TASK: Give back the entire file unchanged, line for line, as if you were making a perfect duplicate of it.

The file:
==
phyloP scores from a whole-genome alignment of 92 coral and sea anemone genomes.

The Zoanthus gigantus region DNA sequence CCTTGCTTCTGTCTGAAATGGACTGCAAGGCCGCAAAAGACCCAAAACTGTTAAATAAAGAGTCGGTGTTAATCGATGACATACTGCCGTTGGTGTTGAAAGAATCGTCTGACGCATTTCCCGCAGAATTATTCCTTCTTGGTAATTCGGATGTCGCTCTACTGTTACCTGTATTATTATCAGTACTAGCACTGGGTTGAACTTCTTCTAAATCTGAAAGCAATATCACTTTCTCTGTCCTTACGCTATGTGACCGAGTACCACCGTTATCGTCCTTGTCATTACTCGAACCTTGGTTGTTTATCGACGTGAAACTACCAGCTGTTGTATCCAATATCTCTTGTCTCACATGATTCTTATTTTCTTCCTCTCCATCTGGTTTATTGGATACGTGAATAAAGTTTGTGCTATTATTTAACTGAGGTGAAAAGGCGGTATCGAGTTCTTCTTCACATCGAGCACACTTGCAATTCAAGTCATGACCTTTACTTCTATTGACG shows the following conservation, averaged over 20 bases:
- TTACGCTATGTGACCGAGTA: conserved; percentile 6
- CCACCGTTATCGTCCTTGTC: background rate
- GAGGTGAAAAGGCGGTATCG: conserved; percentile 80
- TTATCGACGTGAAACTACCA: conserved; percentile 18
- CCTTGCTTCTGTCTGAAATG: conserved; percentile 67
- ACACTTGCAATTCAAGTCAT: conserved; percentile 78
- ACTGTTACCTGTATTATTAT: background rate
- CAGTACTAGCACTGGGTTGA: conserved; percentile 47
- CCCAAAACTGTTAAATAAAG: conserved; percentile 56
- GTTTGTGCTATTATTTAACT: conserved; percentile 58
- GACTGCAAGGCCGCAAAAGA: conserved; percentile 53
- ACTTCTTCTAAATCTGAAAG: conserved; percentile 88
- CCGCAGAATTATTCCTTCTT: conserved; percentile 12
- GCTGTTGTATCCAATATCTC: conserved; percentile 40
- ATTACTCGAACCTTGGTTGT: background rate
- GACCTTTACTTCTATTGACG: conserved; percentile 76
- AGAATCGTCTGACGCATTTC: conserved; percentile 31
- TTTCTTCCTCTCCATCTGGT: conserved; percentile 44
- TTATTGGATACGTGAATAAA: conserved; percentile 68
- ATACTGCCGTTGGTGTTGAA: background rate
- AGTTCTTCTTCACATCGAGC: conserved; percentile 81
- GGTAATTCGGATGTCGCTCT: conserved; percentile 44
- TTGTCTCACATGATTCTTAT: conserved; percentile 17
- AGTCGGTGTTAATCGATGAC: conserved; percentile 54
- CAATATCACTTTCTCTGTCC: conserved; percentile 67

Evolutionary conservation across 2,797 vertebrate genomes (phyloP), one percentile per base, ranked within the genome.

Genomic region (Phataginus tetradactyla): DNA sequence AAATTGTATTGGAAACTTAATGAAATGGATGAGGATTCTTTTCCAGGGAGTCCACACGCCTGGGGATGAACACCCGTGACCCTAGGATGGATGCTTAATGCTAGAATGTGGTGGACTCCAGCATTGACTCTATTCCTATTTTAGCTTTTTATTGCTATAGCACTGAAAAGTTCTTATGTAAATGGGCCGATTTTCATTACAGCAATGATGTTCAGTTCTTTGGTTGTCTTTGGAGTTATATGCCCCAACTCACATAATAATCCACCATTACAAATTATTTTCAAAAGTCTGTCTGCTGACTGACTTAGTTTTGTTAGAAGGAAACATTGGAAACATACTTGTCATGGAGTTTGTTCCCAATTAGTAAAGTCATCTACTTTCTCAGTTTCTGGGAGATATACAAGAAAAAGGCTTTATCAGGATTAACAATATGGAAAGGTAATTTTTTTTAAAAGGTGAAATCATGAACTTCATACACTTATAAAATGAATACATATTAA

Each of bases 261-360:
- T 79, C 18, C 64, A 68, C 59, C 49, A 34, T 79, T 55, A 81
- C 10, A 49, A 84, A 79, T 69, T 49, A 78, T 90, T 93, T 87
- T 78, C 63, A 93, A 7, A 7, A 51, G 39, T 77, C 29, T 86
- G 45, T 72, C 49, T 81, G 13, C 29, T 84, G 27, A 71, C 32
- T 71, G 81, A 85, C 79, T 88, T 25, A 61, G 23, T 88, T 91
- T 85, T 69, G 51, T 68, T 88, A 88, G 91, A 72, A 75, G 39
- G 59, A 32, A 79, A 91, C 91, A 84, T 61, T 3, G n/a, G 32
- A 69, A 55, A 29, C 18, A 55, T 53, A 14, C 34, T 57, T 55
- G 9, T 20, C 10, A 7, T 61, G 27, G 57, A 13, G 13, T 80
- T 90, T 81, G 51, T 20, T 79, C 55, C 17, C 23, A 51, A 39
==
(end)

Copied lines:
phyloP scores from a whole-genome alignment of 92 coral and sea anemone genomes.

The Zoanthus gigantus region DNA sequence CCTTGCTTCTGTCTGAAATGGACTGCAAGGCCGCAAAAGACCCAAAACTGTTAAATAAAGAGTCGGTGTTAATCGATGACATACTGCCGTTGGTGTTGAAAGAATCGTCTGACGCATTTCCCGCAGAATTATTCCTTCTTGGTAATTCGGATGTCGCTCTACTGTTACCTGTATTATTATCAGTACTAGCACTGGGTTGAACTTCTTCTAAATCTGAAAGCAATATCACTTTCTCTGTCCTTACGCTATGTGACCGAGTACCACCGTTATCGTCCTTGTCATTACTCGAACCTTGGTTGTTTATCGACGTGAAACTACCAGCTGTTGTATCCAATATCTCTTGTCTCACATGATTCTTATTTTCTTCCTCTCCATCTGGTTTATTGGATACGTGAATAAAGTTTGTGCTATTATTTAACTGAGGTGAAAAGGCGGTATCGAGTTCTTCTTCACATCGAGCACACTTGCAATTCAAGTCATGACCTTTACTTCTATTGACG shows the following conservation, averaged over 20 bases:
- TTACGCTATGTGACCGAGTA: conserved; percentile 6
- CCACCGTTATCGTCCTTGTC: background rate
- GAGGTGAAAAGGCGGTATCG: conserved; percentile 80
- TTATCGACGTGAAACTACCA: conserved; percentile 18
- CCTTGCTTCTGTCTGAAATG: conserved; percentile 67
- ACACTTGCAATTCAAGTCAT: conserved; percentile 78
- ACTGTTACCTGTATTATTAT: background rate
- CAGTACTAGCACTGGGTTGA: conserved; percentile 47
- CCCAAAACTGTTAAATAAAG: conserved; percentile 56
- GTTTGTGCTATTATTTAACT: conserved; percentile 58
- GACTGCAAGGCCGCAAAAGA: conserved; percentile 53
- ACTTCTTCTAAATCTGAAAG: conserved; percentile 88
- CCGCAGAATTATTCCTTCTT: conserved; percentile 12
- GCTGTTGTATCCAATATCTC: conserved; percentile 40
- ATTACTCGAACCTTGGTTGT: background rate
- GACCTTTACTTCTATTGACG: conserved; percentile 76
- AGAATCGTCTGACGCATTTC: conserved; percentile 31
- TTTCTTCCTCTCCATCTGGT: conserved; percentile 44
- TTATTGGATACGTGAATAAA: conserved; percentile 68
- ATACTGCCGTTGGTGTTGAA: background rate
- AGTTCTTCTTCACATCGAGC: conserved; percentile 81
- GGTAATTCGGATGTCGCTCT: conserved; percentile 44
- TTGTCTCACATGATTCTTAT: conserved; percentile 17
- AGTCGGTGTTAATCGATGAC: conserved; percentile 54
- CAATATCACTTTCTCTGTCC: conserved; percentile 67

Evolutionary conservation across 2,797 vertebrate genomes (phyloP), one percentile per base, ranked within the genome.

Genomic region (Phataginus tetradactyla): DNA sequence AAATTGTATTGGAAACTTAATGAAATGGATGAGGATTCTTTTCCAGGGAGTCCACACGCCTGGGGATGAACACCCGTGACCCTAGGATGGATGCTTAATGCTAGAATGTGGTGGACTCCAGCATTGACTCTATTCCTATTTTAGCTTTTTATTGCTATAGCACTGAAAAGTTCTTATGTAAATGGGCCGATTTTCATTACAGCAATGATGTTCAGTTCTTTGGTTGTCTTTGGAGTTATATGCCCCAACTCACATAATAATCCACCATTACAAATTATTTTCAAAAGTCTGTCTGCTGACTGACTTAGTTTTGTTAGAAGGAAACATTGGAAACATACTTGTCATGGAGTTTGTTCCCAATTAGTAAAGTCATCTACTTTCTCAGTTTCTGGGAGATATACAAGAAAAAGGCTTTATCAGGATTAACAATATGGAAAGGTAATTTTTTTTAAAAGGTGAAATCATGAACTTCATACACTTATAAAATGAATACATATTAA

Each of bases 261-360:
- T 79, C 18, C 64, A 68, C 59, C 49, A 34, T 79, T 55, A 81
- C 10, A 49, A 84, A 79, T 69, T 49, A 78, T 90, T 93, T 87
- T 78, C 63, A 93, A 7, A 7, A 51, G 39, T 77, C 29, T 86
- G 45, T 72, C 49, T 81, G 13, C 29, T 84, G 27, A 71, C 32
- T 71, G 81, A 85, C 79, T 88, T 25, A 61, G 23, T 88, T 91
- T 85, T 69, G 51, T 68, T 88, A 88, G 91, A 72, A 75, G 39
- G 59, A 32, A 79, A 91, C 91, A 84, T 61, T 3, G n/a, G 32
- A 69, A 55, A 29, C 18, A 55, T 53, A 14, C 34, T 57, T 55
- G 9, T 20, C 10, A 7, T 61, G 27, G 57, A 13, G 13, T 80
- T 90, T 81, G 51, T 20, T 79, C 55, C 17, C 23, A 51, A 39